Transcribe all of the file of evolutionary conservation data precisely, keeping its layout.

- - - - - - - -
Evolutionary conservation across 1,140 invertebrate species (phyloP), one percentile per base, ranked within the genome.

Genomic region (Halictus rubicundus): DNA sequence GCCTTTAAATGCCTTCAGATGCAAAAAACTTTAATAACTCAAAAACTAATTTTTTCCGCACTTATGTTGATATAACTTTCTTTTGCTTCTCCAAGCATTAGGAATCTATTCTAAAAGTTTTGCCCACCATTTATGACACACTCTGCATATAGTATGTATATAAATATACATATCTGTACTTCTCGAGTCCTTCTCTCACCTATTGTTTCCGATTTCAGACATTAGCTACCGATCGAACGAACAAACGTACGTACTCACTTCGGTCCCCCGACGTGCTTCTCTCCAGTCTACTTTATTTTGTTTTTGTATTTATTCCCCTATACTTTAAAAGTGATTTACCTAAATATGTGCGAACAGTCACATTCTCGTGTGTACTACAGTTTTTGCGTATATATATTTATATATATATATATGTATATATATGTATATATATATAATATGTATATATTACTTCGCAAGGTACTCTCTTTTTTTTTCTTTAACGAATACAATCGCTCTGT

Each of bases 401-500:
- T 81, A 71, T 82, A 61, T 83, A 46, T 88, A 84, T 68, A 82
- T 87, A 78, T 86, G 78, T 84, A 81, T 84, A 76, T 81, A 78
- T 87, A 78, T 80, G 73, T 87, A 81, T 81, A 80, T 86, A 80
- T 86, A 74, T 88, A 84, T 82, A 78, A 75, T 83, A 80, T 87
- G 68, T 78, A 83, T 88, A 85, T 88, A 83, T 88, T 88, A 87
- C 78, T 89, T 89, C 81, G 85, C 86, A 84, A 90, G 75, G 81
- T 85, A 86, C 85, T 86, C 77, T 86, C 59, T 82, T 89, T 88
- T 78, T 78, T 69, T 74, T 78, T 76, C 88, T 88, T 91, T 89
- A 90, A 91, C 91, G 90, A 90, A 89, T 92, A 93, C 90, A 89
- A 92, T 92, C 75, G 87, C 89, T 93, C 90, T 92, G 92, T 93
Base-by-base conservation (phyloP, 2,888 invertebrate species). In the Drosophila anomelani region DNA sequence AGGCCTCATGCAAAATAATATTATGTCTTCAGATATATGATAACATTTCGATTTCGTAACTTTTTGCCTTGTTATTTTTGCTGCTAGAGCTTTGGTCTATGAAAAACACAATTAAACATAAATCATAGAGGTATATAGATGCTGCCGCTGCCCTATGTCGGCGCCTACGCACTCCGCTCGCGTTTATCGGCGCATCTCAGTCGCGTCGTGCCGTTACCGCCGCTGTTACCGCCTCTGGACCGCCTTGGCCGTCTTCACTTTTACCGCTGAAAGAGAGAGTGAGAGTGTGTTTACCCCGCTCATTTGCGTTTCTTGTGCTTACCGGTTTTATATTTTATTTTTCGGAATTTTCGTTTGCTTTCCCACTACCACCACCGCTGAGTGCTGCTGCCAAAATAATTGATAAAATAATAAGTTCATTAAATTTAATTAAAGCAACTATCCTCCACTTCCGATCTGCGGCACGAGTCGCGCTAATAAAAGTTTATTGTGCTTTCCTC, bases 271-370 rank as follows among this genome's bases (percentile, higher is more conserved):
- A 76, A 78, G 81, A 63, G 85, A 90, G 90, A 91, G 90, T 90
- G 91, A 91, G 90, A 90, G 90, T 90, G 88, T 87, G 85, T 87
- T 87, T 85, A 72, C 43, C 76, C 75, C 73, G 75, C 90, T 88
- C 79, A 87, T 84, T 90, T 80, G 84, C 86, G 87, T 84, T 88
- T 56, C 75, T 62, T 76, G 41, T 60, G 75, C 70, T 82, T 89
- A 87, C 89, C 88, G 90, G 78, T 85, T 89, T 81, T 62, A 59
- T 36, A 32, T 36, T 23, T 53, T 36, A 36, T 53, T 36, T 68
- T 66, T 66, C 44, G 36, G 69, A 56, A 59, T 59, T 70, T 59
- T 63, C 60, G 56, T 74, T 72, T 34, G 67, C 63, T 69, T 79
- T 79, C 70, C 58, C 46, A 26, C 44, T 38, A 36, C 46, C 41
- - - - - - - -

Evolutionary conservation across 1,140 invertebrate species (phyloP), one percentile per base, ranked within the genome.

Genomic region (Halictus rubicundus): DNA sequence GCCTTTAAATGCCTTCAGATGCAAAAAACTTTAATAACTCAAAAACTAATTTTTTCCGCACTTATGTTGATATAACTTTCTTTTGCTTCTCCAAGCATTAGGAATCTATTCTAAAAGTTTTGCCCACCATTTATGACACACTCTGCATATAGTATGTATATAAATATACATATCTGTACTTCTCGAGTCCTTCTCTCACCTATTGTTTCCGATTTCAGACATTAGCTACCGATCGAACGAACAAACGTACGTACTCACTTCGGTCCCCCGACGTGCTTCTCTCCAGTCTACTTTATTTTGTTTTTGTATTTATTCCCCTATACTTTAAAAGTGATTTACCTAAATATGTGCGAACAGTCACATTCTCGTGTGTACTACAGTTTTTGCGTATATATATTTATATATATATATATGTATATATATGTATATATATATAATATGTATATATTACTTCGCAAGGTACTCTCTTTTTTTTTCTTTAACGAATACAATCGCTCTGT

Each of bases 401-500:
- T 81, A 71, T 82, A 61, T 83, A 46, T 88, A 84, T 68, A 82
- T 87, A 78, T 86, G 78, T 84, A 81, T 84, A 76, T 81, A 78
- T 87, A 78, T 80, G 73, T 87, A 81, T 81, A 80, T 86, A 80
- T 86, A 74, T 88, A 84, T 82, A 78, A 75, T 83, A 80, T 87
- G 68, T 78, A 83, T 88, A 85, T 88, A 83, T 88, T 88, A 87
- C 78, T 89, T 89, C 81, G 85, C 86, A 84, A 90, G 75, G 81
- T 85, A 86, C 85, T 86, C 77, T 86, C 59, T 82, T 89, T 88
- T 78, T 78, T 69, T 74, T 78, T 76, C 88, T 88, T 91, T 89
- A 90, A 91, C 91, G 90, A 90, A 89, T 92, A 93, C 90, A 89
- A 92, T 92, C 75, G 87, C 89, T 93, C 90, T 92, G 92, T 93
Base-by-base conservation (phyloP, 2,888 invertebrate species). In the Drosophila anomelani region DNA sequence AGGCCTCATGCAAAATAATATTATGTCTTCAGATATATGATAACATTTCGATTTCGTAACTTTTTGCCTTGTTATTTTTGCTGCTAGAGCTTTGGTCTATGAAAAACACAATTAAACATAAATCATAGAGGTATATAGATGCTGCCGCTGCCCTATGTCGGCGCCTACGCACTCCGCTCGCGTTTATCGGCGCATCTCAGTCGCGTCGTGCCGTTACCGCCGCTGTTACCGCCTCTGGACCGCCTTGGCCGTCTTCACTTTTACCGCTGAAAGAGAGAGTGAGAGTGTGTTTACCCCGCTCATTTGCGTTTCTTGTGCTTACCGGTTTTATATTTTATTTTTCGGAATTTTCGTTTGCTTTCCCACTACCACCACCGCTGAGTGCTGCTGCCAAAATAATTGATAAAATAATAAGTTCATTAAATTTAATTAAAGCAACTATCCTCCACTTCCGATCTGCGGCACGAGTCGCGCTAATAAAAGTTTATTGTGCTTTCCTC, bases 271-370 rank as follows among this genome's bases (percentile, higher is more conserved):
- A 76, A 78, G 81, A 63, G 85, A 90, G 90, A 91, G 90, T 90
- G 91, A 91, G 90, A 90, G 90, T 90, G 88, T 87, G 85, T 87
- T 87, T 85, A 72, C 43, C 76, C 75, C 73, G 75, C 90, T 88
- C 79, A 87, T 84, T 90, T 80, G 84, C 86, G 87, T 84, T 88
- T 56, C 75, T 62, T 76, G 41, T 60, G 75, C 70, T 82, T 89
- A 87, C 89, C 88, G 90, G 78, T 85, T 89, T 81, T 62, A 59
- T 36, A 32, T 36, T 23, T 53, T 36, A 36, T 53, T 36, T 68
- T 66, T 66, C 44, G 36, G 69, A 56, A 59, T 59, T 70, T 59
- T 63, C 60, G 56, T 74, T 72, T 34, G 67, C 63, T 69, T 79
- T 79, C 70, C 58, C 46, A 26, C 44, T 38, A 36, C 46, C 41